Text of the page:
It’s different for the other arrested. He says the naked sit-ups are used to see if something’s hidden in his anus. But it’s strange that the police are using procedures designed for people smuggling drugs against political demonstrators. What could they have in their anus? Or, what was the true meaning of this? Maybe to humiliate normal people who are not criminals and just fight for respect for their civil rights?

Maybe it is meant as intended torture for transgender people for whom the body is a particularly sensitive issue?

You’ve met your match”, Linus won’t let it disturb him. He notices something else: not all the policemen at the station like what they see. There are also LGBT people among the police officers and prison guards, after all.

Police takes photos of Linus because he has no ID on him. There are bruises on his face. He is locked in a temporary cell for 20 minutes. The cops take him upstairs to prepare a detention report. Linus is requesting to contact his lawyer. The cops are ignoring him for an hour and a half. They ask “do you confesses,” but he doesn’t know to what, as no one’s charged him with anything yet.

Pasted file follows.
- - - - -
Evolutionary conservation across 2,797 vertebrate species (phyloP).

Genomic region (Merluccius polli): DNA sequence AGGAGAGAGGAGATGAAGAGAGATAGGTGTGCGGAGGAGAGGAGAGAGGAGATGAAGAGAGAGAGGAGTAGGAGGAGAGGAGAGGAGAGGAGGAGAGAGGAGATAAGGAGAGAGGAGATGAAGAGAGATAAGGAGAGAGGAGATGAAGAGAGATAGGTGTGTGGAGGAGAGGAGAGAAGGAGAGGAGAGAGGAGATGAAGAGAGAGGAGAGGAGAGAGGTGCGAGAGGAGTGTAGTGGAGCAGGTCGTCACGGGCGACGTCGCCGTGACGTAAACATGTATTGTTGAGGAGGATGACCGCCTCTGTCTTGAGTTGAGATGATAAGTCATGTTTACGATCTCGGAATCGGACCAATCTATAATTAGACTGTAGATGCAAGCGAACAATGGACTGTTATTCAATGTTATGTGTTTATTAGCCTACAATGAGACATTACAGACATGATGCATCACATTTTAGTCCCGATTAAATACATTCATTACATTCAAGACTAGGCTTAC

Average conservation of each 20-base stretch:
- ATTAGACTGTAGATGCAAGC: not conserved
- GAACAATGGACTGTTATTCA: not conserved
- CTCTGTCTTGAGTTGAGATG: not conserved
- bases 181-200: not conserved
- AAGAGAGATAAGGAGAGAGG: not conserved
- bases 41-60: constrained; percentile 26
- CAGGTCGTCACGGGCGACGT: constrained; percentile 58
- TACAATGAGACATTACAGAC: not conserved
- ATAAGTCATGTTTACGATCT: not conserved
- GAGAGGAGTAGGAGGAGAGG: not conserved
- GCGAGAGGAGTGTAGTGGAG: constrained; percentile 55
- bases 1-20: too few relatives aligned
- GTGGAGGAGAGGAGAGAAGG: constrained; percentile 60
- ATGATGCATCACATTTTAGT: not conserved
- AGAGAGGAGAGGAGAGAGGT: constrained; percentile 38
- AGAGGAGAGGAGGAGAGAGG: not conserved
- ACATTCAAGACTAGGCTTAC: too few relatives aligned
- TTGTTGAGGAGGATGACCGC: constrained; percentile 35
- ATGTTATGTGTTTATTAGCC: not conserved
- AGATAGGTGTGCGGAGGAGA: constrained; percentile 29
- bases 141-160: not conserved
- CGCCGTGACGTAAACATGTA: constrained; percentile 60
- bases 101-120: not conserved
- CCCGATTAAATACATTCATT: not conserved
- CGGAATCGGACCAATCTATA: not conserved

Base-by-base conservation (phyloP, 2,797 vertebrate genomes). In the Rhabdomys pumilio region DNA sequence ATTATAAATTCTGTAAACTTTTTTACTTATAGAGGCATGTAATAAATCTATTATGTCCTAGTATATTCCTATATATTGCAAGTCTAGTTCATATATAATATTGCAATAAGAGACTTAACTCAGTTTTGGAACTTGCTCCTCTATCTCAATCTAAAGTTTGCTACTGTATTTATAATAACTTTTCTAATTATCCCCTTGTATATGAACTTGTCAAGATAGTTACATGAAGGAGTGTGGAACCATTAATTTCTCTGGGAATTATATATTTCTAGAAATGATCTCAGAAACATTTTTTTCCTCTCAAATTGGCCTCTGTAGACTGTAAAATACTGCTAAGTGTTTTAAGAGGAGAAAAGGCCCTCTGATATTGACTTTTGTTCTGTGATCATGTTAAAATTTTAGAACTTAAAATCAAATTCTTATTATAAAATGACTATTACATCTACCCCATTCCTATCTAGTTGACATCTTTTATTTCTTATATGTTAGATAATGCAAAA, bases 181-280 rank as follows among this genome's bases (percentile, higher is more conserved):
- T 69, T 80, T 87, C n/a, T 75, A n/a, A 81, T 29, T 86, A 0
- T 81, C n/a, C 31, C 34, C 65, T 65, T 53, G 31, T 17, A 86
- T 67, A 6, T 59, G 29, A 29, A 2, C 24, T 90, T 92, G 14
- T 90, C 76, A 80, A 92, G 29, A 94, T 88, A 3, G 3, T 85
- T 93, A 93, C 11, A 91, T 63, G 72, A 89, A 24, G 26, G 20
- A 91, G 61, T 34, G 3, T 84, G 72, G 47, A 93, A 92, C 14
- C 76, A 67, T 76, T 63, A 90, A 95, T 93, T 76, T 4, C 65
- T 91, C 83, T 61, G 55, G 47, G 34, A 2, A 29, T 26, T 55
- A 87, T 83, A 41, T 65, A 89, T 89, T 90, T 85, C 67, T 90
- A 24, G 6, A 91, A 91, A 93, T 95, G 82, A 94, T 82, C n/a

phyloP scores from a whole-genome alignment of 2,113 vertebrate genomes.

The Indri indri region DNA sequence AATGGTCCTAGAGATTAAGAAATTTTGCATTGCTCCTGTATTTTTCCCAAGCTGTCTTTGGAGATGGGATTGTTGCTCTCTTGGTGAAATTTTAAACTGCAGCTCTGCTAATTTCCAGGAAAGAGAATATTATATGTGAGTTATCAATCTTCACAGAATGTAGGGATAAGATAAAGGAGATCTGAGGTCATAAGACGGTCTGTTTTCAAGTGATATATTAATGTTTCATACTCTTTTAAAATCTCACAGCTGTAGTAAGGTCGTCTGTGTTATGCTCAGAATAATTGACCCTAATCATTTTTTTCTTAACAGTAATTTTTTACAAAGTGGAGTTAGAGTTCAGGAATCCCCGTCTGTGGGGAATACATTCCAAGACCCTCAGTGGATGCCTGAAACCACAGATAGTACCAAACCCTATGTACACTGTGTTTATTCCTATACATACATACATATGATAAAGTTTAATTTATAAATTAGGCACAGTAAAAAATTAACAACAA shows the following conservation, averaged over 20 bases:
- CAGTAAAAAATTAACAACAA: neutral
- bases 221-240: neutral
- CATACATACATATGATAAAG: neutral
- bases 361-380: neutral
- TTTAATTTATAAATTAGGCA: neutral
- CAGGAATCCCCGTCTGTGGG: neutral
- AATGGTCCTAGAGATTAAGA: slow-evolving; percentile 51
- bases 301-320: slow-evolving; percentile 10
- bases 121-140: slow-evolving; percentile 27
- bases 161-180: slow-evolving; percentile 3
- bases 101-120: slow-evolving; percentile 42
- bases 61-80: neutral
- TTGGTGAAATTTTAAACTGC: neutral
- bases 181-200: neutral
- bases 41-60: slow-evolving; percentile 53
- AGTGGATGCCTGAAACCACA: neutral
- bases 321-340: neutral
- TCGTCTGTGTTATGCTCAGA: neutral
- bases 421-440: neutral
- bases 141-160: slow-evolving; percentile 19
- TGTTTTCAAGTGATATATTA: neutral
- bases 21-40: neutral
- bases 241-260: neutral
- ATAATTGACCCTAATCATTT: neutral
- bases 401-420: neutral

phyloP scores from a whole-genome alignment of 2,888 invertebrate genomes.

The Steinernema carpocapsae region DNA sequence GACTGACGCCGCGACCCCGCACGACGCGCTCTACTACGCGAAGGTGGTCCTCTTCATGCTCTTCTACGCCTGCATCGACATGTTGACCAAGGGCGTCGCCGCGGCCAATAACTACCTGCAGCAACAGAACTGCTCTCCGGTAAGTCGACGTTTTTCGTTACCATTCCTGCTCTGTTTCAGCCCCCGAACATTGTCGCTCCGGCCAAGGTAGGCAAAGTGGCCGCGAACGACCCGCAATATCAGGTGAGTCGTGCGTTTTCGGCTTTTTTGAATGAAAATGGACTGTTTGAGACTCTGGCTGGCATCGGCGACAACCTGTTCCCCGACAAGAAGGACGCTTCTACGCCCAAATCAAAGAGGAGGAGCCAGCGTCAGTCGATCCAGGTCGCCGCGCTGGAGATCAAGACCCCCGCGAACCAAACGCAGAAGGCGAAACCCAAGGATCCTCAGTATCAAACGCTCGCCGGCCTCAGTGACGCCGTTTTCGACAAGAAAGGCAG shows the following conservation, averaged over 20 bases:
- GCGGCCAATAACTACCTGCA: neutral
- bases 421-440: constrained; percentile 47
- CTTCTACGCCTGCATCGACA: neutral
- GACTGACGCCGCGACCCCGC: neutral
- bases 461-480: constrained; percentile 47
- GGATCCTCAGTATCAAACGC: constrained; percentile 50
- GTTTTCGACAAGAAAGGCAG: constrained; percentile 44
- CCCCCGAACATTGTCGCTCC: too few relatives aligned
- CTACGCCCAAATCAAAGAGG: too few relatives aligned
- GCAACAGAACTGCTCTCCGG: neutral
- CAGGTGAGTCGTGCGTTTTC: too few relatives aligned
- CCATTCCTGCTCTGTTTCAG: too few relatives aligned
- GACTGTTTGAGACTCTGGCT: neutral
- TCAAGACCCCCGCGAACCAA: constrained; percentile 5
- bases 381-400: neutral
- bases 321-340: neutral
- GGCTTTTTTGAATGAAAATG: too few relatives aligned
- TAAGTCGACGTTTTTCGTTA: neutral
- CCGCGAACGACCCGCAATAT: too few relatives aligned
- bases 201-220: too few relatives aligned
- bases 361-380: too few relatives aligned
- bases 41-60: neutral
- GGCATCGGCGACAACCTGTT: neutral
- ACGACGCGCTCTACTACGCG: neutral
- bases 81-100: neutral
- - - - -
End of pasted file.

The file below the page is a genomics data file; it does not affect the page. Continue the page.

He finally says he won’t say anything without a lawyer. The cops call the number he gave them. Linus hears his lawyer Adam is asking on the phone if he wants to talk to him. He answers to the cops that he does, but sits too far away for Adam to hear him. The cop tells the lawyer that Linus doesn’t want to see him. After the phone call, the policeman informs the detainee that “the lawyer will come or not,” Linus does not know what Adam told the policeman.

Rafał (left) and Linus (right) in August 2020.

Rafał is Linus’ boyfriend. They live together, they recently moved into a new apartment. Recently there was an interview with them published in “Replika”, a leading Polish LGBT community magazine. Rafał suspects that Linus has been arrested. Thanks to an atypical first name, a policeman confirms to him relatively quickly that yes, Linus is at the station. “The one with the odd name” is easily remembered by the policeman.

Linus gets the protocol to sign. It says that he doesn’t complain about the police arrest. He informs the officers that he won’t sign it because he intends to make such a complaint. He wants to delete this sentence, but the police won’t agree.

The negotiations end with Linus’ complaint. The cops still want him to give a reason for a complaint. Linus doesn’t want to give any reason without first consulting his lawyer. So they write that no reason is given for the complaint.

Linus signs the protocol. They have him, but he still defends himself.